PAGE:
Thinking Fast and Slow
Decision Making, Finance, Medicine, Political Economy
A simple maths problem: If a bat and a ball cost $1.10 and the bat is $1.00 more expensive than the ball, how much does the ball cost? Half a Harvard class got the wrong answer in a written test!!!
Economics Nobel Prize winning psychologist Daniel Kahneman argues that we have two systems of thinking. System-1 is intuitive and fast while System-2 is logical, slow and lazy. Continue reading...
Capital in the Twenty-First Century
Distribution of Income and Wealth; Economic Growth, Debt, Globalisation, Inflation, Tax
Capital in the Twenty-First Century documents and analyses changes in the distribution of wealth and income in developed economies from the mid 19th century. There are some who claim it to be the update of Marx’s Das Kapital – albeit arguing for radical reform and not revolution and dictatorship. Heavy going for non-economists despite a friendly narrative style with lucid explanations of the simple mathematics. Continue reading...
Capitalism, Socialism and Democracy in the Twenty-First Century
Political Economy, International Relations, Democracy, Asian Development, Australia, Inequality, Economic Growth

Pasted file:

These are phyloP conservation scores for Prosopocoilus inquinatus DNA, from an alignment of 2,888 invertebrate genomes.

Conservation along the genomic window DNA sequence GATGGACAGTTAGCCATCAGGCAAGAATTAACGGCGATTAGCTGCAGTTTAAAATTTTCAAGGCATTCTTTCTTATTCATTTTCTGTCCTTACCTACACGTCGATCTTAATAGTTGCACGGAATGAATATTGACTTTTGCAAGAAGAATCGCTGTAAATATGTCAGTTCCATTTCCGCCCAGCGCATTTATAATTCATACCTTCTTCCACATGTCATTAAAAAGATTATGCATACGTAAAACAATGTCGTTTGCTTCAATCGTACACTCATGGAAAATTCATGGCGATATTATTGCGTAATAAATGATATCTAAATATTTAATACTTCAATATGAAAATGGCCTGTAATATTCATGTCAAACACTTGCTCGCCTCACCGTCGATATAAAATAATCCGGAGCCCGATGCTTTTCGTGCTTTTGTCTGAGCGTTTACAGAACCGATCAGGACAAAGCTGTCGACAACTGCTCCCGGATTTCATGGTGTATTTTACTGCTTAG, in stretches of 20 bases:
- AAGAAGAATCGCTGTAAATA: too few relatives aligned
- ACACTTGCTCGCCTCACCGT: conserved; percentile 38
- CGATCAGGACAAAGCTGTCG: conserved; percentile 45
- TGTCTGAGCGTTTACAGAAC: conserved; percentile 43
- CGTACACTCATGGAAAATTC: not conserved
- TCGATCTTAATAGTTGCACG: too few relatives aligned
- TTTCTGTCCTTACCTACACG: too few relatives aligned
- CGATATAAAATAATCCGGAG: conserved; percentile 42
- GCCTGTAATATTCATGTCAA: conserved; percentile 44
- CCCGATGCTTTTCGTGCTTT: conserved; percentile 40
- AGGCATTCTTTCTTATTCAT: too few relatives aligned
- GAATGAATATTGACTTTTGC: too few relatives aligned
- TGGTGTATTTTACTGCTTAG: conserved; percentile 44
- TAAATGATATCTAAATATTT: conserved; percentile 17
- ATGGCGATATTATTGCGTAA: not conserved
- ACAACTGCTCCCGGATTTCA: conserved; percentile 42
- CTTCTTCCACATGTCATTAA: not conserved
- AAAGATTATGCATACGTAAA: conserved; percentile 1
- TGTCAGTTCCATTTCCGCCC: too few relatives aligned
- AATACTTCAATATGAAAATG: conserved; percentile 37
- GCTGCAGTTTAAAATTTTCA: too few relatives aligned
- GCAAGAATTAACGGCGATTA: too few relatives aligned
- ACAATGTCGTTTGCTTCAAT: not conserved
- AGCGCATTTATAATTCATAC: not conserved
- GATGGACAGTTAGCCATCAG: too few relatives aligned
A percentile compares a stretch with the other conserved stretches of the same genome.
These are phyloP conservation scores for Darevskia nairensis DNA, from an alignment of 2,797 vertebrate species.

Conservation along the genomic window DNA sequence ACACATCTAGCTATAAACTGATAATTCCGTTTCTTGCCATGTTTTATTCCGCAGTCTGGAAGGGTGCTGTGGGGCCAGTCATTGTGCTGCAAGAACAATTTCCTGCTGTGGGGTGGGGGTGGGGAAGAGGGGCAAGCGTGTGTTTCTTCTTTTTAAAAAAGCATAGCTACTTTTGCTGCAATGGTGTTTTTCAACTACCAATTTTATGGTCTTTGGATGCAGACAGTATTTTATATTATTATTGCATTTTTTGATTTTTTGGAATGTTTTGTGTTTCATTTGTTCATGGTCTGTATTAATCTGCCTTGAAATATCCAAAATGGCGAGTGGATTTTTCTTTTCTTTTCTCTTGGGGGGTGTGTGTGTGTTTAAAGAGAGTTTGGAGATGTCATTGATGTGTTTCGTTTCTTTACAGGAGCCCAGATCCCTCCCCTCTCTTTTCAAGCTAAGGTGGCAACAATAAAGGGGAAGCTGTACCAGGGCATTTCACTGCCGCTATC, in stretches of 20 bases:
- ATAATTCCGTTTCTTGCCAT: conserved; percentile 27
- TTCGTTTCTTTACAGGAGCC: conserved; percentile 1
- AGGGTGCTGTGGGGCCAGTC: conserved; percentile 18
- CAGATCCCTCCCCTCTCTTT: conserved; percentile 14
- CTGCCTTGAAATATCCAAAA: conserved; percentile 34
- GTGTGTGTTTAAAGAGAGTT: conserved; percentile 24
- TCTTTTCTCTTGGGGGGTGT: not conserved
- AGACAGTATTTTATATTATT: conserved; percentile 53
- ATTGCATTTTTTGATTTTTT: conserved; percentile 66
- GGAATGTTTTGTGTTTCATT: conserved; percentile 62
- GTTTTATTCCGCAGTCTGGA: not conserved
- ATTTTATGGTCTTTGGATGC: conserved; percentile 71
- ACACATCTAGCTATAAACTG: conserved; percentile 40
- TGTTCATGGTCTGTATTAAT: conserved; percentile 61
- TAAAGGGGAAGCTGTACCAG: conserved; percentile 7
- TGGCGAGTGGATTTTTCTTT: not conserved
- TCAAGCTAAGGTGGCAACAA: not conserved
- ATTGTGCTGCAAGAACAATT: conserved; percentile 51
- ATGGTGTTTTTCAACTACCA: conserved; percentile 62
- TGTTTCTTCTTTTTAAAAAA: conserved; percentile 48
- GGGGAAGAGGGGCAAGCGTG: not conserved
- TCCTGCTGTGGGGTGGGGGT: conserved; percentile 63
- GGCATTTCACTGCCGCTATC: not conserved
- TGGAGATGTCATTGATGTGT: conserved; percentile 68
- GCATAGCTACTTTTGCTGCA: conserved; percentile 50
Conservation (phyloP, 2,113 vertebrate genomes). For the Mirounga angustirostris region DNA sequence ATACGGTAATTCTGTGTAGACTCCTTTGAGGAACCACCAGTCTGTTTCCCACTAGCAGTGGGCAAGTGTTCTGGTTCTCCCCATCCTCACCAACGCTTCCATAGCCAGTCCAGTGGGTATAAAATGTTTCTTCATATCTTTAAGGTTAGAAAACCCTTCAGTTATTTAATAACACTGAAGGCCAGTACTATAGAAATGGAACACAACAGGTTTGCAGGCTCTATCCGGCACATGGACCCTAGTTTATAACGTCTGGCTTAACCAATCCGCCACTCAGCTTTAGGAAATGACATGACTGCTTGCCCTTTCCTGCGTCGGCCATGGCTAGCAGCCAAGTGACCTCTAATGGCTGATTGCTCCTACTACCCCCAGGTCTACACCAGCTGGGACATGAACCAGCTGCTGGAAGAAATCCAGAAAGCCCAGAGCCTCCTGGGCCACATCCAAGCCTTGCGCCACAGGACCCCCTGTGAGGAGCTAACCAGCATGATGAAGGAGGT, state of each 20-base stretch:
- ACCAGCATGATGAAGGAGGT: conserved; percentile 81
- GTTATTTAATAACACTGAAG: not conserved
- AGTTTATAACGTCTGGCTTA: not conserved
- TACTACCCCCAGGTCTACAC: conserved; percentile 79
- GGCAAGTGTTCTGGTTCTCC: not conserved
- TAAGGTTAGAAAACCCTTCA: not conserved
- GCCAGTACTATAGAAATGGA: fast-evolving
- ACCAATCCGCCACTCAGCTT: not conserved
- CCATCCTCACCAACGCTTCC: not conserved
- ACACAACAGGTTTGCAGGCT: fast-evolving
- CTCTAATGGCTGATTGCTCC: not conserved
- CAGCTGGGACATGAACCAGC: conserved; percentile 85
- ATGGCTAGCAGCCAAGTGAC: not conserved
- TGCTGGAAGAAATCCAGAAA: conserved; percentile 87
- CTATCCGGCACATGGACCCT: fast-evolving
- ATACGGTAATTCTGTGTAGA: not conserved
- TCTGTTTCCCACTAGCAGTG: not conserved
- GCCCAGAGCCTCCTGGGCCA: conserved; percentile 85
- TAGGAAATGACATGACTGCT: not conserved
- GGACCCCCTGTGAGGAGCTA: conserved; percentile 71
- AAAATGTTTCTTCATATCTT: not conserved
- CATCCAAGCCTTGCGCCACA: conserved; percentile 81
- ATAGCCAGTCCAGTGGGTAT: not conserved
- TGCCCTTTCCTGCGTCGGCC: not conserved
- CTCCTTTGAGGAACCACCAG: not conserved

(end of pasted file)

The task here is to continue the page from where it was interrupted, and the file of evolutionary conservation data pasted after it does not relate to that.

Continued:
A careful thoughtful view delivered at the LSE in October 2014 of the “big” issues from one of Australia’s most eminent economists. The title borrows from one of the great political economy tomes of the 20th century, written by Joseph Schumpeter (1883-1950). Garnaut refers to many of the the most important political philosophers and social thinkers of the 20th century as he examines the big picture issues through the lens of the nations he knows best – Australia, China (where he was at one time Australian ambassador), Indonesia and Papua New Guinea. Continue reading...
Why Are We Waiting? The Logic, Urgency and Promise of Tackling Climate Change
Political Economy, Climate Change, Economic Development and Growth, Ethics
Introducing his new book, Why Are We Waiting? The Logic, Urgency and Promise of Tackling Climate Change Professor Stern outlines why the transition to a low-carbon economy and rapid structural transformations to the world economy provide a story of growth and poverty reduction that is attractive and sustainable.